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John Findley Blog

John Findley is a China specialist having lived, off and on, in China for around 30 years. He now lives in Newcastle. He is a highly experienced senior executive and now runs his own migration business (a genuine independent contractor) supporting high-end executives to work in Australia.

Doing business in China as a ‘nano-business’ (an independent contractor))

Thursday, May 28, 2015

(Note: John is currently in China on a two-month work trip, travelling widely across China. This is his latest update from ‘on the ground’ in China)

The Chinese 7 per cent growth is outstanding, but it is likely that it will be resourced internally. There are indications that the mega construction boom is tapering. The China growth will be in tourism, domestic consumption, etc. The local market can supply the demands of those industries. That will reduce the need to import resources such as Australian iron ore. Reduce, not eliminate.

I hear spruikers saying Australia will export services to China. Rubbish. That is too easy and assumes the Chinese have no skill at delivering services. But they do, and the market is accustomed to receiving services delivered in Chinese language. And the foreign companies will struggle to meet the low cost structures of China. 

The business model that I have adopted for many years is to contract my services to Chinese companies. They do not need me for most of their business, just for the difficult bits. So I eke out a living in the "too hard" space. I doubt that many Australian service companies would accept that subordinate role. And I am of no fixed abode. I contract my services to as many as 100 companies. Despite the absolute necessity of internet communications for my business, I find there remains a strong need to keep traveling to meet with clients and provide training, and other assistance as they need it. At any one time, I have only a dozen cases going, so I don't have a huge customer management issue.

What sort of ICs do I see having a future in SE Asia?

  • Staff Training: some of my friends are in this area, in particular, hotel management training. There is no reason to restrict the field, it's just that is where my friends have carved a niche for themselves.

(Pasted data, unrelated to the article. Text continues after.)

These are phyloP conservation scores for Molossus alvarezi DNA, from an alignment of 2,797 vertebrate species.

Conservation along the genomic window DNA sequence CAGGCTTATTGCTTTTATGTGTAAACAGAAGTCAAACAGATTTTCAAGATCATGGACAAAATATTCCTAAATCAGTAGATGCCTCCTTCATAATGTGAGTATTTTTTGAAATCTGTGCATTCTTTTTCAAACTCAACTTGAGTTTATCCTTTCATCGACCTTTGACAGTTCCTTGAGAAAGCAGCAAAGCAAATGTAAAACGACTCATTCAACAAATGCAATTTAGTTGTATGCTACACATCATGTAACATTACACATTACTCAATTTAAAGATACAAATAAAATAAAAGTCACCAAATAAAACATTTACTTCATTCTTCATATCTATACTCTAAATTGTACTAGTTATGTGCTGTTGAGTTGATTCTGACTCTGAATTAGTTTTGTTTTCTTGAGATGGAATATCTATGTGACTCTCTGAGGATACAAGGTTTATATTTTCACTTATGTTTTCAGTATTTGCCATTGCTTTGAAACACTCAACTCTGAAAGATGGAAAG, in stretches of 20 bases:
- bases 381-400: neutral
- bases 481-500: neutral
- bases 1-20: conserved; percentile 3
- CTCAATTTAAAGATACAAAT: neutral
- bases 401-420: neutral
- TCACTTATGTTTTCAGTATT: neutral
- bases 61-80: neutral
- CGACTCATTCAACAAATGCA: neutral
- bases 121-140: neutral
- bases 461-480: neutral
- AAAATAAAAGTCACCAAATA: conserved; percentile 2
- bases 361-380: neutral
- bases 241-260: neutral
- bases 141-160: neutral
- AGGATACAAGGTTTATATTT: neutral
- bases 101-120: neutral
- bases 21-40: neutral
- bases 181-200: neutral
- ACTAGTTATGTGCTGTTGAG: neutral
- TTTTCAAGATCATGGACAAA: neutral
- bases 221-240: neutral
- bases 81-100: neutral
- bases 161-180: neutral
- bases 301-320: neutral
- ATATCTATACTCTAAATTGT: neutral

• Quality Assurance: all Aussie importers will have a disaster story of products sourced in Asia. This has as much to do with amateurish procurement by Australians businesses as with poor quality management in Asia. Everything must be checked but it is too expensive for a small volume Australian importer to run around doing the checking; thus opening an opportunity for QA specialists. The field can be garments, manufactured items, furniture, food, you name it.
  • IT Outsourcing: I know only a few IT companies in Australia, they complain about the difficulty in managing the coding work they source offshore. An IC with appropriate IT skills could take on a few Australian clients supervising their contracts and handling the local headaches. That might make efficiencies for Australian companies, allowing them to make competitive bids.
  • Keep re-inventing yourself: my background is engineering, but through a series of events and opportunities, I took on recruitment agencies for schools and universities (too hard to get those agencies these days). Those businesses required skills in visa applications, so I qualified myself as a migration agent. The student visa business has morphed into business migration visas and provided opportunities for conveyancing of businesses and for legal representation of immigrants, so now I'm admitted as an Australian lawyer.

How to get the in-country experience and contacts?

At first glance that seems impossible, but for an enterprising and ambitious IC, one way is to initially take a position as an English language teacher. Estimates are that there are 90 million people learning English in SE Asia, so opportunity abounds.

I met an Aussie on the flight to HCMC, an older guy, but taking the plunge and heading to the provinces in Vietnam to teach English. He did a short Teaching English as a Second Language course in Australia, that's highly regarded by local language schools. He will get a living wage (enough, but not great) for 25 hours per week and is able to take on other work. He will put himself to the task of learning the local language. Depending on how quick and determined he is, he will have a background in about six months. As I often say, he will have good enough language skills to get himself into trouble, but not good enough to get out of trouble. But he will be able to tick the language box. He is an engineer with the right background for the QA contracting.

I acquired my background the other way, into the China deep end for a HK construction company in 1989. In those days there was only a handful of expat project managers in China but a huge demand from foreign investment companies. I was able to parlay each small contract and achievement into a reasonable resume. I think those days are gone in China, but there may be some scope in other SE Asian countries. Surprisingly, the Philippines would not be one of them. They have a large number of engineers who were labour hired-out and picked up for their considerable skills in the oil and gas industries in Middle East. I think Malaysia and Indonesia would be similarly well endowed with construction types.

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